The role of IL-11 in triple negative breast cancer

2021 Honours opportunity

Supervisors: Dr Ashwini Chand and Dr Sarah Bennett

Group: Cancer Therapeutics Development

Subjects prerequisites:MED3LAB, MED3PRJ and/or GEN3LAB

Diagnoses of triple negative breast cancer (TNBC) account for ~15-20% of all breast cancers and is often associated with metastasis and poor patient survival outcomes. It is characterised by an absence of the Estrogen Receptor (ER) and Progesterone Receptor (PR) and no amplification of the HER2 receptor. This renders TNBC insensitive to hormonedirected therapies and limited treatment options exist beyond cytotoxic chemotherapy, which has a high rate of early relapse. Therefore, there is an urgent need to develop a better understanding of the molecular drivers of TNBC in order to develop more treatment options.

Our previous work has identified Interleukin 11 (IL-11), a member of the IL-6 family of cytokines, as a potential driver of TNBC progression and metastasis. An analysis of publicly available datasets reveals IL-11 levels are positively correlated with disease progression and metastatic spread to the bone. To mediate protumourigenic signalling, IL-11 complexes with its receptor (IL-11RA) and the co-receptor, gp130 to phosphorylate the Signal Transducer and Activator of Transcription 3 (STAT3). Activation of STAT3 in the cancers drives cancer hallmarks including proliferation, cell survival, angiogenesis and metastasis.

This project will focus on understanding cytokine-dependent pathways in breast cancer progression and metastasis. We have generated human TNBC cell lines lacking IL-11 and IL-11RA expression using CRISPR-Cas9 directed knockdown. The aim of this honours project will be to characterise these cell lines as follows:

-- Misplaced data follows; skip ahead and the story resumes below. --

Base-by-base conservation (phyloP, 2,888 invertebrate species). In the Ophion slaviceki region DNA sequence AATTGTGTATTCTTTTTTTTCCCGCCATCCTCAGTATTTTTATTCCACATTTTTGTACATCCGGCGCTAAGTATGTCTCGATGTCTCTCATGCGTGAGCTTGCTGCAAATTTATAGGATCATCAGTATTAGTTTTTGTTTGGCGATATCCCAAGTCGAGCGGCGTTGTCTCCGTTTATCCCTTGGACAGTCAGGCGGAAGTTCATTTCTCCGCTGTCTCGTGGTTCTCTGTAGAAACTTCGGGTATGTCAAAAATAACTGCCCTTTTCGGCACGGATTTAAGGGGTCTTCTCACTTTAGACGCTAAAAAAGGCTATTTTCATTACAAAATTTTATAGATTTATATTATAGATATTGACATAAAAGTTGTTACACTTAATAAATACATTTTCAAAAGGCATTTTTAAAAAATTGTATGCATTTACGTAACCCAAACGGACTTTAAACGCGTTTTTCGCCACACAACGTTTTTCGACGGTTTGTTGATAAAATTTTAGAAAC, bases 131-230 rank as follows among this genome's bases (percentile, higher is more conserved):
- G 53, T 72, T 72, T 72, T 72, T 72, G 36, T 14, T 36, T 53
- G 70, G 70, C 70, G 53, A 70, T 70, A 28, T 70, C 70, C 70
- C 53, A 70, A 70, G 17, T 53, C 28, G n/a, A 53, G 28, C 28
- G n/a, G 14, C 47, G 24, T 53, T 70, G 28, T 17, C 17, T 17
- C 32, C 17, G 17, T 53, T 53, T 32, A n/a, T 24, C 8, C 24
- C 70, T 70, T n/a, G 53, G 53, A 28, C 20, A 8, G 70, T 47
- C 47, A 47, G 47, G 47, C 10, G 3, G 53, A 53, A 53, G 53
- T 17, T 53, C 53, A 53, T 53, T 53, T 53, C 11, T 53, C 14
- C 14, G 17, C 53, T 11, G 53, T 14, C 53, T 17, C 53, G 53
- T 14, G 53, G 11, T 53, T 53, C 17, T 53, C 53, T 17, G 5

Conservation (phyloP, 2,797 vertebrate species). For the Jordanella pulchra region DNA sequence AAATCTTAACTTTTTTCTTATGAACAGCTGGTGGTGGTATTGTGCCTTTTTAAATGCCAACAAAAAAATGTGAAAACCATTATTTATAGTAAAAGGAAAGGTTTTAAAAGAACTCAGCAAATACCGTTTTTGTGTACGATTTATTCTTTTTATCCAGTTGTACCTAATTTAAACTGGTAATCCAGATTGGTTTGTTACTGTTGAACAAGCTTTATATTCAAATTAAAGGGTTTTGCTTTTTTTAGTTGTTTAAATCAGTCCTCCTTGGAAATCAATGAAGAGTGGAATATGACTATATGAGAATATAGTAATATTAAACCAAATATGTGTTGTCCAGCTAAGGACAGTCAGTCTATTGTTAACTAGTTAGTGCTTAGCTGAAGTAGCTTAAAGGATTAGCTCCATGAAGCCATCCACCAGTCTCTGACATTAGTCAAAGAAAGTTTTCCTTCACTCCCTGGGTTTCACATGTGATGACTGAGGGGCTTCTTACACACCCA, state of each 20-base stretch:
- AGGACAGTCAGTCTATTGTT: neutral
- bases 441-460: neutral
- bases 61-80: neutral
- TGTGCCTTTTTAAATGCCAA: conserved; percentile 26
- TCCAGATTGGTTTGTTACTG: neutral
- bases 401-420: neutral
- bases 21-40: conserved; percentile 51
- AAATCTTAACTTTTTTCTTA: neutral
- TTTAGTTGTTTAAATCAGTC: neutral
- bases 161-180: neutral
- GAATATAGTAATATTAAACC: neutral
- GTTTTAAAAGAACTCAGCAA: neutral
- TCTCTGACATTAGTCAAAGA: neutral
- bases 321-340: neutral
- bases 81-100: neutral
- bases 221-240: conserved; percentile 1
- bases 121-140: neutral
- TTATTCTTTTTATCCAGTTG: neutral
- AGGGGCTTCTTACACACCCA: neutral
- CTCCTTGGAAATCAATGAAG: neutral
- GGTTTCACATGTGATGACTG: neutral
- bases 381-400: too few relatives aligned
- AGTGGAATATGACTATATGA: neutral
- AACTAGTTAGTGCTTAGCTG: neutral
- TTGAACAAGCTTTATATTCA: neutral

1. Determine binding of the downstream signal transducer STAT3 to target genes which induce proliferation and metastasis using ChIP-seq analysis.
  2. Validate the expression of target genes at the mRNA (qPCR) and protein (western blot) level.
  3. Functionally determine the effect of IL-11 and IL-11RA knockdown in vitro using proliferation, migration and invasion assays.

The student taking on this project will gain an understanding of the underlying concepts of cancer biology. They will be exposed to a large range of molecular biology techniques (listed above), which are broadly applicable to cancer biology. The results of this study will contribute directly to the development of targeted therapies to improve outcomes for TNBC patients.

The work at ONJCRI/La Trobe School of Cancer Medicine will take place in laboratory setting that has access to patient material and focuses on clinically relevant aspects in the treatment of cancer patients.


How do I apply?

Please complete and return your Ranked Entry Project Selection Form (available in the 2021 projects booklet) by 5pm Friday 6 November 2020 to


How do I find out more?
Discover more about La Trobe University’s School of Molecular Sciences/LIMS Honours opportunities
Contact the LTU Honours Coordinator, Dr Ivan Poon
Phone: 03 9479 6488